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Transcript of Biomedical Engineering
4/11/13 - 8/11/13
1.LM35 sensor results;
Audio Transducer KPEG163
As the sensor was configured so that 10mV = 1 degree centigrade.
When the temperature increased, the voltage reference of the sensor increased.
When the temperature increased and reached 37℃ the buzzer buzzed (i.e.: 𝑇 > 37℃)
This meant that the output voltage of the sensor was above 370mV.
When the temperature dropped and decreased below 25℃ (𝑇 < 25°) the buzzer also buzzed as the output voltage of the sensor now was under 250mV.
2. Results for the development or the Respiration Sensor System:
The Sensor gave signals which were shown in the oscilloscope.
The change in temperature between the inhaled and exhaled air was monitored through the thermistors, and produced a respiratory signal.
ALARM CIRCUIT FOR T<25°C
ALARM CIRCUIT FOR T>37°C
ALARM CIRCUIT FOR 25°C<T>37°C
ALARM & RESPIRATION CIRCUIT.
Were the aims met ?
What did we find out?
were they as expected?
What could have been improved?
Overall how we did as a group?
What is the body’s way of controlling temperature?
Heatstroke (way above normal body temp)
Hypothermia (way below normal body temp)
What is the importance of measuring body temperature?
Resistance measured with small DC current
Voltage drop measured
Operating temperature range is from -55°C to 150°C.
The output voltage varies by 10mV/degree centigrade.
Module: Engineering Practice EE1500
1. Rodrigo Munguia
2. Najma Mohamed
3. Ben Oladokun
4. Mihir Patel
5. Neer Nagda
Personal Tutor: Dr. Reyes-Aldasoro
ASSEMBLING NASAL AIRFLOW SENSOR:
• Thermistor pushed through plastic tube after being measured for size and holes cut on tube.
• Isolate wires corresponding to each thermistor wire.
• Red shrink wrap placed over the wires and using hot air gun was shrink wrapped.
• Dust mask was fitted over the thermistor.
Graphs showing shallow, deep, rapid and normal breathing rates were all influenced by NTC of thermistors.
Each breathing rate gave expected results when cross-referenced with known wave curves.
Normal measured breathing rate tallied with known eupnea bpm values between 12-20 bpm.
Differential Amplifier Influence
Output of amplifier showed reduced noise when compared to the Wheatstone bridge output.
Amplified output voltage of differential amplifier increased the amplitude of the sinusoidal wave significantly.
A low-pass RC filter aided in reducing noise.
Using the formula: 𝑓_𝑐=1/2𝜋𝑅𝐶 , a degree of remaining noise leftover from the output of the amplifier was removed.
Resistance and Capacitance values were raised for improved cancellation of noise below 10Hz.
Measured Skin Temperature and error
No accurate way to determine the ambient room temperature of the room.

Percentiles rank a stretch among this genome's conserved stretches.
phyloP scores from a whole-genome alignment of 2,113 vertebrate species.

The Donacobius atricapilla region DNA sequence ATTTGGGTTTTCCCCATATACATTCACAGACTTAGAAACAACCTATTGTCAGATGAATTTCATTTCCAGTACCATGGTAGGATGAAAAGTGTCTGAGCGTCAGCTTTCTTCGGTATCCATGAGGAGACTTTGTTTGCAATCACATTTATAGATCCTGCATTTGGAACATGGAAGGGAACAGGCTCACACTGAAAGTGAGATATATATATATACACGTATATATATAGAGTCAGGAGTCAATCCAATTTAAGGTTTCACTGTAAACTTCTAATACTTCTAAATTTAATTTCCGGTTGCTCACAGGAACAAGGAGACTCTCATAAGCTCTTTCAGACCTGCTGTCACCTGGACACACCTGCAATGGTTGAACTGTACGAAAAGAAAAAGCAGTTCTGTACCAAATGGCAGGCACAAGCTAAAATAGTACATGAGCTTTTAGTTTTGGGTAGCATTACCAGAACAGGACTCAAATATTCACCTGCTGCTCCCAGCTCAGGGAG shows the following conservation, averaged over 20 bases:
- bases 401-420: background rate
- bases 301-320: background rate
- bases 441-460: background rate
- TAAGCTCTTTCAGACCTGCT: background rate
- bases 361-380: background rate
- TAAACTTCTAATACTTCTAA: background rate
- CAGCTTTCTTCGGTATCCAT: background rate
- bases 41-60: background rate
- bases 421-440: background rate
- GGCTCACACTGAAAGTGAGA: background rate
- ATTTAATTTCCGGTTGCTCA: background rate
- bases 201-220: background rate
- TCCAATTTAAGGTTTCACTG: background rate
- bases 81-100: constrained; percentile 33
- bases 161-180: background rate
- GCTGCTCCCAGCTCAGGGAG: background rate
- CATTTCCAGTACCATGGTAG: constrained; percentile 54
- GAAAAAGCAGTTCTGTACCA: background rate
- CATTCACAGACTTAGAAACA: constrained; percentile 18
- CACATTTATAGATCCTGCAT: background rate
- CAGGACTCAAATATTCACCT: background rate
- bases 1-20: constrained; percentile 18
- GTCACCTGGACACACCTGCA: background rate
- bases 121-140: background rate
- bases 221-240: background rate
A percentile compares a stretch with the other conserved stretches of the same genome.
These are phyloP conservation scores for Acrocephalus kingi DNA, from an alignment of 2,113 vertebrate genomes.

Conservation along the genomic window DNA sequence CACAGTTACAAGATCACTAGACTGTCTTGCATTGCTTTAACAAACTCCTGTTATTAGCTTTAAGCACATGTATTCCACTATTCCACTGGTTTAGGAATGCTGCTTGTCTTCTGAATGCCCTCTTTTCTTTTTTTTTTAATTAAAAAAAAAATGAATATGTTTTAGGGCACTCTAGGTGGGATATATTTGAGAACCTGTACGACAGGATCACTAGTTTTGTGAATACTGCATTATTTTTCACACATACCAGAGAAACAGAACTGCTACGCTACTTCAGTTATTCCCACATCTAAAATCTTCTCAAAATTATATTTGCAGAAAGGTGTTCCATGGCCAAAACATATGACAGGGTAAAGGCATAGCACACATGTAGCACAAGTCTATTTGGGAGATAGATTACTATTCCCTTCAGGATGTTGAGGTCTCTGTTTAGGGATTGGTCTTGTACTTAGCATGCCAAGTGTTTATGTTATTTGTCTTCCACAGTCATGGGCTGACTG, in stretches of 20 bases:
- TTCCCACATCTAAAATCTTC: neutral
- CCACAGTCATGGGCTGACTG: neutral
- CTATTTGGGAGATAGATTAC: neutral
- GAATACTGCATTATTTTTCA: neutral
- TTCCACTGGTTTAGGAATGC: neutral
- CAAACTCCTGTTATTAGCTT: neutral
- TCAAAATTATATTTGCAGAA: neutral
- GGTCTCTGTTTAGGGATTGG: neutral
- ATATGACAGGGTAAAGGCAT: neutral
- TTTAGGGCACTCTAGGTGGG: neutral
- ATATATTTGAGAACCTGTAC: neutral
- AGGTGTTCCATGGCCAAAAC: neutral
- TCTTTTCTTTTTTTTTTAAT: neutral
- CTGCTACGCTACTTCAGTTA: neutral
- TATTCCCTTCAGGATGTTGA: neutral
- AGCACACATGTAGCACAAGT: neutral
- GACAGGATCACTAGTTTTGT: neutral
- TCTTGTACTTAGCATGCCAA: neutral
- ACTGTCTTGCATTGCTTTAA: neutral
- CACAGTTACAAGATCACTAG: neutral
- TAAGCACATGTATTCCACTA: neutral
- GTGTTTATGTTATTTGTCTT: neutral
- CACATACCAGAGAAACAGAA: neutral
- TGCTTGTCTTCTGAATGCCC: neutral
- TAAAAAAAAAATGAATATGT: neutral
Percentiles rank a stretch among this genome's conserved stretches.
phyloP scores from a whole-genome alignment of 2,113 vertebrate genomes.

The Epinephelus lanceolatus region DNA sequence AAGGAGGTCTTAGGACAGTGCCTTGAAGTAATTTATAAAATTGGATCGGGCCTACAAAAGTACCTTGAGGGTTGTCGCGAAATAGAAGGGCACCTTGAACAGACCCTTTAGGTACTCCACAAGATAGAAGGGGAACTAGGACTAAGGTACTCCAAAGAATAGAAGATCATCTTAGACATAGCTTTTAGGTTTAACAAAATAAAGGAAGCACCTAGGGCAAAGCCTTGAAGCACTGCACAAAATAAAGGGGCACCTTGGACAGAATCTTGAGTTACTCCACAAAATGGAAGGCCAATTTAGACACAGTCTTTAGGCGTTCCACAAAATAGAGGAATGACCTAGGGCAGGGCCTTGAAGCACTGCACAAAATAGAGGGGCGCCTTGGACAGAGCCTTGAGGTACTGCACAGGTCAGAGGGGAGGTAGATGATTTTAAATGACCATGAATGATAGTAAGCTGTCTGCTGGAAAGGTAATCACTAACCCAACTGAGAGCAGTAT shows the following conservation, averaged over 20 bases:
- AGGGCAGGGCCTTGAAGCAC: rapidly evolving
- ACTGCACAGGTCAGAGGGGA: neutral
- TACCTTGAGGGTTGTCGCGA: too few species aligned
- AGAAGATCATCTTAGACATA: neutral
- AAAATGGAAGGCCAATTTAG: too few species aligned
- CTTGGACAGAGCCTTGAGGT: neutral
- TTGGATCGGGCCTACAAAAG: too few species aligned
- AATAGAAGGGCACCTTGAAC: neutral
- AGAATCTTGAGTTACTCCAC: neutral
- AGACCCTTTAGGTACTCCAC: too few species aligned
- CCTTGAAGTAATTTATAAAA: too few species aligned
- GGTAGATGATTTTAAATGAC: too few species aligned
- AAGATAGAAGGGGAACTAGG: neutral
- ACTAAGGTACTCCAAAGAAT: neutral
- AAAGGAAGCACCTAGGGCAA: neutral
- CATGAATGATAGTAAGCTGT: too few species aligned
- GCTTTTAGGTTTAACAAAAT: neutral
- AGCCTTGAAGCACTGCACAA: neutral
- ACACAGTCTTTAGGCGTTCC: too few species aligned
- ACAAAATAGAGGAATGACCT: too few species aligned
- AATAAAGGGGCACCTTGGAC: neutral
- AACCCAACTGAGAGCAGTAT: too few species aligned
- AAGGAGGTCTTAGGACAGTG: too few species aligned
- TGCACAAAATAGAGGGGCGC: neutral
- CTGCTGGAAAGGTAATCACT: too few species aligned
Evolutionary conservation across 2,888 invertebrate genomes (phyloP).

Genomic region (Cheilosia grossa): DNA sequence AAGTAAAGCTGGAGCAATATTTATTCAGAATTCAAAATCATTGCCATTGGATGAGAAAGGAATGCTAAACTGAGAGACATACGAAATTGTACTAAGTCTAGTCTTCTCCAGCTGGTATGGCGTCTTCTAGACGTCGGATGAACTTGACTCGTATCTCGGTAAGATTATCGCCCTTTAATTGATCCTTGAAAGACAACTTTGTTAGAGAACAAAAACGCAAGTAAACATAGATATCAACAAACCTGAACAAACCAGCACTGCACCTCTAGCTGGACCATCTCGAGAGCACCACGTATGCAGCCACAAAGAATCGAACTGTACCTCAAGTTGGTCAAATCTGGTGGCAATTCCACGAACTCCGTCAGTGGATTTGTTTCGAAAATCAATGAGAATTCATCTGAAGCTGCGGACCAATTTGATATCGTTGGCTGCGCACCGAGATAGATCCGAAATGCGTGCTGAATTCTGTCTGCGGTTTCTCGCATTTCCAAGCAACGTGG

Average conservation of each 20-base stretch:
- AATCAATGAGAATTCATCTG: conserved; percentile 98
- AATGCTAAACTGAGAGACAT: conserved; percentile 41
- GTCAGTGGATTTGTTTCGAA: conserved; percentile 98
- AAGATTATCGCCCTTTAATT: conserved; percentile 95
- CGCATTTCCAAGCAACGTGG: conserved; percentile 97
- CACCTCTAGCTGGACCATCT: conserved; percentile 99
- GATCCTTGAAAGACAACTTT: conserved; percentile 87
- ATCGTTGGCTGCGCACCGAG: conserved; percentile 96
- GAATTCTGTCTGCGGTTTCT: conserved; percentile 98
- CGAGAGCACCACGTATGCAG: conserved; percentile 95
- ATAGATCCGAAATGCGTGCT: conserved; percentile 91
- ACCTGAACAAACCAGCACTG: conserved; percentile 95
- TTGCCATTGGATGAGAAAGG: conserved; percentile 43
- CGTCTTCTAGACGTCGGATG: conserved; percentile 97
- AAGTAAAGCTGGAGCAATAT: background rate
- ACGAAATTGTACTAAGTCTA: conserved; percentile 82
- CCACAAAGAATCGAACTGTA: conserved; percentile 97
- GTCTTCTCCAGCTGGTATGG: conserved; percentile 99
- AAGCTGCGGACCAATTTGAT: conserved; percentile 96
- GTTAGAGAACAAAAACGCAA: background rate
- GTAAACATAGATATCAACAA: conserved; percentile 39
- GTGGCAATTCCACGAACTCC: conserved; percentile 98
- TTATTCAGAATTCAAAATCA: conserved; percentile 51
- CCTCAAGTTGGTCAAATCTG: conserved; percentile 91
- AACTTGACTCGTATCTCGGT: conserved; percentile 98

±0.5°C accuracy was lost below 25°C using the LM35 sensor.
Temperature threshold values were not exact.
Error in Measurements (continued)
Sites such as the mouth or ear may have been more ideal for minimising error. (Ambient temperature influence).
Tolerance of resistors used.
Consistency of breathing for wave comparisons.
In this Graph the Vout of the thermistors is represented by the sinusoidal yellow wave.
This wave was filtered and amplified.
T= 3.2 s
F= 0.3125 Hz
BR= 18.8 Bpm
In this graph patient is producing deep breaths (diaphragmatic breathing).
T= 6.6 s
F= 0.1515 Hz
BR= 9.09 bpm
The patient here is breathing fast (tachypnea).
The Vout here also is amplified and filtered.
BR= 66.7 Bpm
The patient here is showing thoracic breathing which means that the patient is showing shallow breathing.
Voltage is amplified and filtered.
BR= 30 Bpm
Here the patient was breathing normally however this graph is different as the sinusoidal wave is amplified but unfiltered.
Patient is breathing normally but this sinusoidal wave is unamplified and unflitered wave, which is not clear and nor is it smooth,
Patient breathing normally but this time the wave is being produce and recorded only through the Wheatstone bridge.
BR= 11.11 Bpm
Patient breathing normally, however in this graph we can see both signals of the Nasal Airflow sensor using different channels.
Channel 1 (the yellow sinusoidal wave) is unfiltered and as we can see there is some noise and is not as smooth as channel 2 (the blue wave) which is filtered. Both waves are amplified.
The Time period (T) for channel 1 (yellow wave) = 3.4 seconds (avg.) Frequency = 0.294Hz
Breathing Rate for Channel 1 (wave) = 17.65 Breaths per minute.
The Time period (T) for channel 2 (blue wave) = 3.3 seconds (avg.) Frequency = 0.303Hz
Breathing Rate for Channel 2 (wave) = 18.18 Breaths per minute.